What is Fascia?

by Dec 14, 2020

Have you ever heard your massage therapist or even chiropractor use the word “myofascial?” Or simply “fascia?” If you wondered what they were talking about, here is a brief explanation of this incredible tissue.

Myo is the Greek word for “muscle,” and fascia is Latin for “band or sheet” of connective tissue. So myofascial simply means the continuous sheet of connective tissue in and around the muscles. As shown in the image below, each individual muscle fiber is wrapped in fascia, then bundled into a muscle fascicle, which is also covered in fascia; the fascicle is then bundled again into the entire bulk of the muscle (e.g. the biceps), which is also sheeted in more fascia. The muscle tapers into a tendon—a continuum of all the inner fascial layers—which finally connects to the bone.

What is Fascia?

“Fascia covers every structure of the body, creating a structural continuity that gives form and function to every tissue and organ.”[1] This helps us visualize how each bit of our body is literally connected to every other part through a seamless web of interlacing tissue. Although we have 650 different skeletal muscles in the body, because of the way fascia surrounds and joins all of these, it may be more accurate to think of them as pockets of muscle within the greater fascial system.

When fascia becomes restricted due to impact, injury, or repetitive strain, it dehydrates, hardens, inflames, and thickens.[2] A restriction in one part of the body (tight pectorals in the chest) can limit joint mobility  (pulling the shoulders forward), causing an imbalance in other parts of the body (weak upper back muscles with knots) due to the way all muscles are linked by the fascial system.

Myofascial restrictions can be treated through manual therapies, most especially massage. When restrictions are released by a skilled therapist, the tissues are rehydrated, improving joint function and posture, reducing pain and inflammation. Releasing a restriction can require some time, not only in multiple visits but also in the moment during the session. What I mean by this is that the body guards its injuries, and any place that is inflamed, hardened, dehydrated, or immobilized will be protected. The body doesn’t like rapid intrusions upon these sensitive areas, and it often requires at least a few minutes of slow, patient work before the nervous system feels safe enough to release.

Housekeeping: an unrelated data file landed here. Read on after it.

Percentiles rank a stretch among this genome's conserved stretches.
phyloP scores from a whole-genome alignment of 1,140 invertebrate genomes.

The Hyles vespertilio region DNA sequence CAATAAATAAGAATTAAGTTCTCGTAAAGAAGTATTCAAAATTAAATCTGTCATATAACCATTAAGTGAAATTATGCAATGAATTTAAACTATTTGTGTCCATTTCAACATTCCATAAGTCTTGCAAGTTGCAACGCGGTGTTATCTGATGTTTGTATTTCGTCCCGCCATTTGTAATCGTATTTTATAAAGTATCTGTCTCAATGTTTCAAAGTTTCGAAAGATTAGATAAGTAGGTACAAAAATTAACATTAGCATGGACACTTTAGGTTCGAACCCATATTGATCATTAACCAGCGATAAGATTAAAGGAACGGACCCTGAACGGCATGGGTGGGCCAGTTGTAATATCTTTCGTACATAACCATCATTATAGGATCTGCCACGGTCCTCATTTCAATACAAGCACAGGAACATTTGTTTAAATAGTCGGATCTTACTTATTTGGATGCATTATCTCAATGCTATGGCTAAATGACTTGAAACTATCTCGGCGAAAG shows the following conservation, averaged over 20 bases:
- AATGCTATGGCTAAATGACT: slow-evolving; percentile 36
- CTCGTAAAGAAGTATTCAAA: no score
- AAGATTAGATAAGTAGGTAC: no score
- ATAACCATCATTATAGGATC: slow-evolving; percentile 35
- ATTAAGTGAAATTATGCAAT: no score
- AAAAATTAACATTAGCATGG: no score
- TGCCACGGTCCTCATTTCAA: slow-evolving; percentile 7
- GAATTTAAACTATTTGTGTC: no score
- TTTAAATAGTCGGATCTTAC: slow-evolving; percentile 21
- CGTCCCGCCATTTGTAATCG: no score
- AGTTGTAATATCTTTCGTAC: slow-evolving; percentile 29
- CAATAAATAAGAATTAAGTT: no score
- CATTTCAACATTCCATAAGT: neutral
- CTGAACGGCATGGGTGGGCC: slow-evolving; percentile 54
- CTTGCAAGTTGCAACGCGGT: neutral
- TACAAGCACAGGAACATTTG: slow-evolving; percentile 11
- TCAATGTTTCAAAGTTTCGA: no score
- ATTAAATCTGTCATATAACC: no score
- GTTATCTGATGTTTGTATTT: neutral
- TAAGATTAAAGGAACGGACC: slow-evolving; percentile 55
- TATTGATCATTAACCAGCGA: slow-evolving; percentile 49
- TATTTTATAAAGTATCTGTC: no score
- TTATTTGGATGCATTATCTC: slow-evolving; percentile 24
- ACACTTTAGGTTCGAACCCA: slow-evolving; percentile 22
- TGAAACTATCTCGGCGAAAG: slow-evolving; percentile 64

As a bodyworker, I have personally witnessed the best results from unhurried and deliberate work, especially through communication with my client. When they understand what I’m doing and why, they bring awareness to the sensations in their body, allowing it to unwind naturally and without force. With a greater understanding of how our bodies work, we can not only make educated choices about improving our health, but we can trust the signals of our bodies to communicate what we need every step of the way.

Emily Arnold

Emily Arnold

Author, Licensed Massage Therapist

Emily Arnold has a bachelor’s in Spanish and Intercultural Studies and attended the Costa Rica School of Massage Therapy where she became a Licensed Massage Therapist.

Photo Credit:

Canva by Buenosia Carol from Pexels

Canva by Science Photo Library


[1] Bordoni B, Mahabadi N, Varacallo M. Anatomy, Fascia. [Updated 2019 Dec 1]. In: StatPearls [Internet]. Treasure Island (FL): StatPearls Publishing; 2020 Jan-. Available from: https://www.ncbi.nlm.nih.gov/books/NBK493232/

[2] Schleip, Robert. Fascia: the Tensional Network of the Human Body the Science and Clinical Applications in Manual and Movement Therapy. Churchill Livingstone / Elsevier, 2012.

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